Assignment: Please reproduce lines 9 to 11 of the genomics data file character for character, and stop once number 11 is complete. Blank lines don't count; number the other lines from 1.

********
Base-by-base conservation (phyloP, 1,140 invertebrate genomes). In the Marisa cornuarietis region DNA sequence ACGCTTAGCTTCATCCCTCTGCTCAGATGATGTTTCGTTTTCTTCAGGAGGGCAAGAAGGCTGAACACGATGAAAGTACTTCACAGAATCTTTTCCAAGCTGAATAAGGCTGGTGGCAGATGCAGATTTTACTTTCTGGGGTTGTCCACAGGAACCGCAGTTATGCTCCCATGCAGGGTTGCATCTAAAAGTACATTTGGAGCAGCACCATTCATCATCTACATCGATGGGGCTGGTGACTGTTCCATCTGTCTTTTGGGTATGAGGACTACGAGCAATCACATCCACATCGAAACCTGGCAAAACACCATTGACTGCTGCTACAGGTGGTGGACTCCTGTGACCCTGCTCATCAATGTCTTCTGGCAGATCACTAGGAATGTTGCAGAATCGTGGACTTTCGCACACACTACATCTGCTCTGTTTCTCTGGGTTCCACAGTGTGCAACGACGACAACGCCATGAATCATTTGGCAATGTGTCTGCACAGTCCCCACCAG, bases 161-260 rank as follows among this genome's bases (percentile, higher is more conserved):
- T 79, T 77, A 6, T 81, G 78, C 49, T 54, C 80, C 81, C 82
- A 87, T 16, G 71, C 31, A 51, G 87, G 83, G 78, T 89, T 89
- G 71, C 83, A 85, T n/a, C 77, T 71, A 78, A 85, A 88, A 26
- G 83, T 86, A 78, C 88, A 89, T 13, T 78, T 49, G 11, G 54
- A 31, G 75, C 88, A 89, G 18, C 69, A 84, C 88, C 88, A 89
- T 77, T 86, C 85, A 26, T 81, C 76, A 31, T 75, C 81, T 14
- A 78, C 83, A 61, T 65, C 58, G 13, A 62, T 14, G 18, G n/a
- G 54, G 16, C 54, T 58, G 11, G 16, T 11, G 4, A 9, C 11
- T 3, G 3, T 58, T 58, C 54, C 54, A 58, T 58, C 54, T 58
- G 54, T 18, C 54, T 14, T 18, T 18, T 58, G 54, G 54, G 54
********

- G 54, G 16, C 54, T 58, G 11, G 16, T 11, G 4, A 9, C 11
- T 3, G 3, T 58, T 58, C 54, C 54, A 58, T 58, C 54, T 58
- G 54, T 18, C 54, T 14, T 18, T 18, T 58, G 54, G 54, G 54